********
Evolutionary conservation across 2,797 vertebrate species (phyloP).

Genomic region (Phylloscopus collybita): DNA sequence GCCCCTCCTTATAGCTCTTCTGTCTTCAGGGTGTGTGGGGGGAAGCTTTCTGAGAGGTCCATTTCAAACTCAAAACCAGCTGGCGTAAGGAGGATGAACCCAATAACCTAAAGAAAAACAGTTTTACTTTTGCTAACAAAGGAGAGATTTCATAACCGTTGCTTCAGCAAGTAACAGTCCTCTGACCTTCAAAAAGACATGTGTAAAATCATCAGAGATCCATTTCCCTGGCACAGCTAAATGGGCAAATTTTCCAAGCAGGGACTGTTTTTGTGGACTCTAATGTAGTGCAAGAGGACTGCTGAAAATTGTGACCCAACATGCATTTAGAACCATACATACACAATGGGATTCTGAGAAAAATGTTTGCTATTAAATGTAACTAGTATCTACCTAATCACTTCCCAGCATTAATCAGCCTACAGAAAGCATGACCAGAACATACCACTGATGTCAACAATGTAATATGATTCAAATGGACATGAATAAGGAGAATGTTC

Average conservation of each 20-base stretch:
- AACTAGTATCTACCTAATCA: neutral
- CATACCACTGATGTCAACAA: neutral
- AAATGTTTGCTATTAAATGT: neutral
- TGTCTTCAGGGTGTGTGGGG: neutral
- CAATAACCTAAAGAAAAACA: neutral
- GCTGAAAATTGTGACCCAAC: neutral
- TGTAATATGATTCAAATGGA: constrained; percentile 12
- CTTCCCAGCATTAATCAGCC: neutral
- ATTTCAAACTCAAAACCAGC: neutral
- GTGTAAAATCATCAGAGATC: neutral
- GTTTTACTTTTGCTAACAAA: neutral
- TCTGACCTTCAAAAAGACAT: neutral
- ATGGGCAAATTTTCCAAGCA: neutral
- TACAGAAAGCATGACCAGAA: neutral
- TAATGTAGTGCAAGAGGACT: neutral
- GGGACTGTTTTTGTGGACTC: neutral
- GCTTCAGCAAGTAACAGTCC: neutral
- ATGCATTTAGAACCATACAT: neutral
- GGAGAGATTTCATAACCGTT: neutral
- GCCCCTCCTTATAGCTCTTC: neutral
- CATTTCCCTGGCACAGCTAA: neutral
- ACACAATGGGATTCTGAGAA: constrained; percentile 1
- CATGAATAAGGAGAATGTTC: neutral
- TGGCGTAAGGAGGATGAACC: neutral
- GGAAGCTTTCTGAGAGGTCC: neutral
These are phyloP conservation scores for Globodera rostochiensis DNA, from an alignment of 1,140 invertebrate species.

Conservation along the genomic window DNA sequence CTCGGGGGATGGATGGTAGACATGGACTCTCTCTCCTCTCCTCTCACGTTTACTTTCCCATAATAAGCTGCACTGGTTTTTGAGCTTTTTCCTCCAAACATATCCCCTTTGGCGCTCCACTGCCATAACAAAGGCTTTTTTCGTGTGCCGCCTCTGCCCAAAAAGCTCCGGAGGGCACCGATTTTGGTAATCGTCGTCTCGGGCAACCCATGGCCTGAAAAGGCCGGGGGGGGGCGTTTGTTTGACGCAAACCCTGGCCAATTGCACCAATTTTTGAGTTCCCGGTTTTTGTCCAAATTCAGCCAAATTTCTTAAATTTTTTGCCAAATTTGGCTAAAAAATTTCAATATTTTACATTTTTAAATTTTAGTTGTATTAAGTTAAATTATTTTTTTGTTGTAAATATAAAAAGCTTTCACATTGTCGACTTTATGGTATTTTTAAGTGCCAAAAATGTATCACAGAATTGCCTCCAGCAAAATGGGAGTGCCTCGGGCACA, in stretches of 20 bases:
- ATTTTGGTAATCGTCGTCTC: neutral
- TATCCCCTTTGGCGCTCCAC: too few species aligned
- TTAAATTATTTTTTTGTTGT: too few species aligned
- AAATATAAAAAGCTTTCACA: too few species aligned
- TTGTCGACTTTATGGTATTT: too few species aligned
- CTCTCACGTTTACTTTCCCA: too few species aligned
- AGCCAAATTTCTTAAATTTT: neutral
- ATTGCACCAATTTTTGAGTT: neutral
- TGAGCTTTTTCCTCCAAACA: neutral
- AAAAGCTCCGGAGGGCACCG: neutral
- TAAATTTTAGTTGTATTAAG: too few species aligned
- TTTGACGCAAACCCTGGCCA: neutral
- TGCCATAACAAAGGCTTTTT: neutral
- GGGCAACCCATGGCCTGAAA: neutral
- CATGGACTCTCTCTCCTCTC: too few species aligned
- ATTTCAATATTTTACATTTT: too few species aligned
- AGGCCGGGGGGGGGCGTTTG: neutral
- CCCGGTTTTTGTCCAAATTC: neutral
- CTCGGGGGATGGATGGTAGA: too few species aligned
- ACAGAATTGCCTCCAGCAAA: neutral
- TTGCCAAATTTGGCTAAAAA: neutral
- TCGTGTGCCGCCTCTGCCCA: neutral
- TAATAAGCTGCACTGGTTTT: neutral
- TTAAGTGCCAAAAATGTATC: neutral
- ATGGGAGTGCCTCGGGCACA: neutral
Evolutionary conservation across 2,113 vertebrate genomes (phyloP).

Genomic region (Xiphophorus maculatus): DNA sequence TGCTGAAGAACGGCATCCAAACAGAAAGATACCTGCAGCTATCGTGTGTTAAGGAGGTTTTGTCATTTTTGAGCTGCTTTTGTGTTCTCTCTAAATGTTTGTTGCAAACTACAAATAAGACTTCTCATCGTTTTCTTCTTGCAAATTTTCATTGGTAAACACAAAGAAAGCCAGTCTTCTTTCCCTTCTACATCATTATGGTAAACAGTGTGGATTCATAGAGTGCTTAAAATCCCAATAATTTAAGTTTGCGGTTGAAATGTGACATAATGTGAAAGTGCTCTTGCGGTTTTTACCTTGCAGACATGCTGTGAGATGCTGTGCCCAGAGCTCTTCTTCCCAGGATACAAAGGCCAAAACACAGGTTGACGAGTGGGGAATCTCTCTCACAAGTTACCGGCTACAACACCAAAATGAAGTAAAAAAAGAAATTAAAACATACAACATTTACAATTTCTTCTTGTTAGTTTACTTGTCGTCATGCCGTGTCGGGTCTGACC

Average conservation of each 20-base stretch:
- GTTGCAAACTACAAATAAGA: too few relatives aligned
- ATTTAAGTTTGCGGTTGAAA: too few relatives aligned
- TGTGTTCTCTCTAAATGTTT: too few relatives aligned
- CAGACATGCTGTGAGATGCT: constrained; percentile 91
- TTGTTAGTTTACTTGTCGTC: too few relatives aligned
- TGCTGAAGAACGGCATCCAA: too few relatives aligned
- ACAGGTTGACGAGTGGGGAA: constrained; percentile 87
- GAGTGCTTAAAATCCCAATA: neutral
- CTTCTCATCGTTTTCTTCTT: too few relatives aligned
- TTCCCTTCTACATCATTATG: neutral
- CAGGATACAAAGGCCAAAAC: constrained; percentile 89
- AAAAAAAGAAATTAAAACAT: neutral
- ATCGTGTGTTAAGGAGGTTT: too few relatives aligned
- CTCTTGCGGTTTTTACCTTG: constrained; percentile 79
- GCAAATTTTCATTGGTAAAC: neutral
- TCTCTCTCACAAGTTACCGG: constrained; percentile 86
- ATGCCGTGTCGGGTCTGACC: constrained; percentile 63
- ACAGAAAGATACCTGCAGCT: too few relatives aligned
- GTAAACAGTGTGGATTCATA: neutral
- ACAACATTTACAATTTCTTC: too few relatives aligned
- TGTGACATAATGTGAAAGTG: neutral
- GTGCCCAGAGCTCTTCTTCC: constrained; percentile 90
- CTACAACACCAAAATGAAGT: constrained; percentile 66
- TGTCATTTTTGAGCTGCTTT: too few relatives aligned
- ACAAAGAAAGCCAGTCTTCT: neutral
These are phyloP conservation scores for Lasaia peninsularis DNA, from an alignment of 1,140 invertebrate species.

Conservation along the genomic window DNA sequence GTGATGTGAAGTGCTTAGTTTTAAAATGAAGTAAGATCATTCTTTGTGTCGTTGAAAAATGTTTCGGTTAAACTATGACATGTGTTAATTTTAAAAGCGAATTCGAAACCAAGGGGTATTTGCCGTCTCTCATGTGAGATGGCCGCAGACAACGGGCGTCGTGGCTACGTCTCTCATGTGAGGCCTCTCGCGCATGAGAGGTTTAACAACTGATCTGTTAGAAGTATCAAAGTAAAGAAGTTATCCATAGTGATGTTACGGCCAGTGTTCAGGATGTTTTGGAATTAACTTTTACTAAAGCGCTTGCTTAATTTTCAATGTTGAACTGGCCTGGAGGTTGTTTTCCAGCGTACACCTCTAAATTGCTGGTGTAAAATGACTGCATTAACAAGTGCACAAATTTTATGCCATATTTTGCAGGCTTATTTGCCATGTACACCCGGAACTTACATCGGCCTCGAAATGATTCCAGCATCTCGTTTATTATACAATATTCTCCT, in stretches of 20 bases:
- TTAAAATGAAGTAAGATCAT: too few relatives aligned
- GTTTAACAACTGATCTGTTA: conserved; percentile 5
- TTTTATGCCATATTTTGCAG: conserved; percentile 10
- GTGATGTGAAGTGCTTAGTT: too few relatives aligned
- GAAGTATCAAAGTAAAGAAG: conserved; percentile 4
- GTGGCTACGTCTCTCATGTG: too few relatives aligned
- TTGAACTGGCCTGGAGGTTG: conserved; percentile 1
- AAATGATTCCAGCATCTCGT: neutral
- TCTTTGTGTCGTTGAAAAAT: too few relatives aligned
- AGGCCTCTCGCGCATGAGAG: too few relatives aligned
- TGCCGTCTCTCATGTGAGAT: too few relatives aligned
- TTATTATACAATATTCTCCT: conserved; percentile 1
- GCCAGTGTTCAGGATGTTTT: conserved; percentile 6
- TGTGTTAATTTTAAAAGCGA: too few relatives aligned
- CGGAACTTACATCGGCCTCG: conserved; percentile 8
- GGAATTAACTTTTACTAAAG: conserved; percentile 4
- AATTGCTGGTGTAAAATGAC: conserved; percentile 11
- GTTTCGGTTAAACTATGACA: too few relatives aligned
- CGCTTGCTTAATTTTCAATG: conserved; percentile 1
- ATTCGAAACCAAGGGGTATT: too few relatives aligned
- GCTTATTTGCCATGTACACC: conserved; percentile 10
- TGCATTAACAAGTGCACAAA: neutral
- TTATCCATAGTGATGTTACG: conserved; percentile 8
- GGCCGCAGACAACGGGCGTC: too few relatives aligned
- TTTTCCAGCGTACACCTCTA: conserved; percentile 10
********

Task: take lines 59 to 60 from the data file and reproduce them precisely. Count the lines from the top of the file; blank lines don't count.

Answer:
- GTTGCAAACTACAAATAAGA: too few relatives aligned
- ATTTAAGTTTGCGGTTGAAA: too few relatives aligned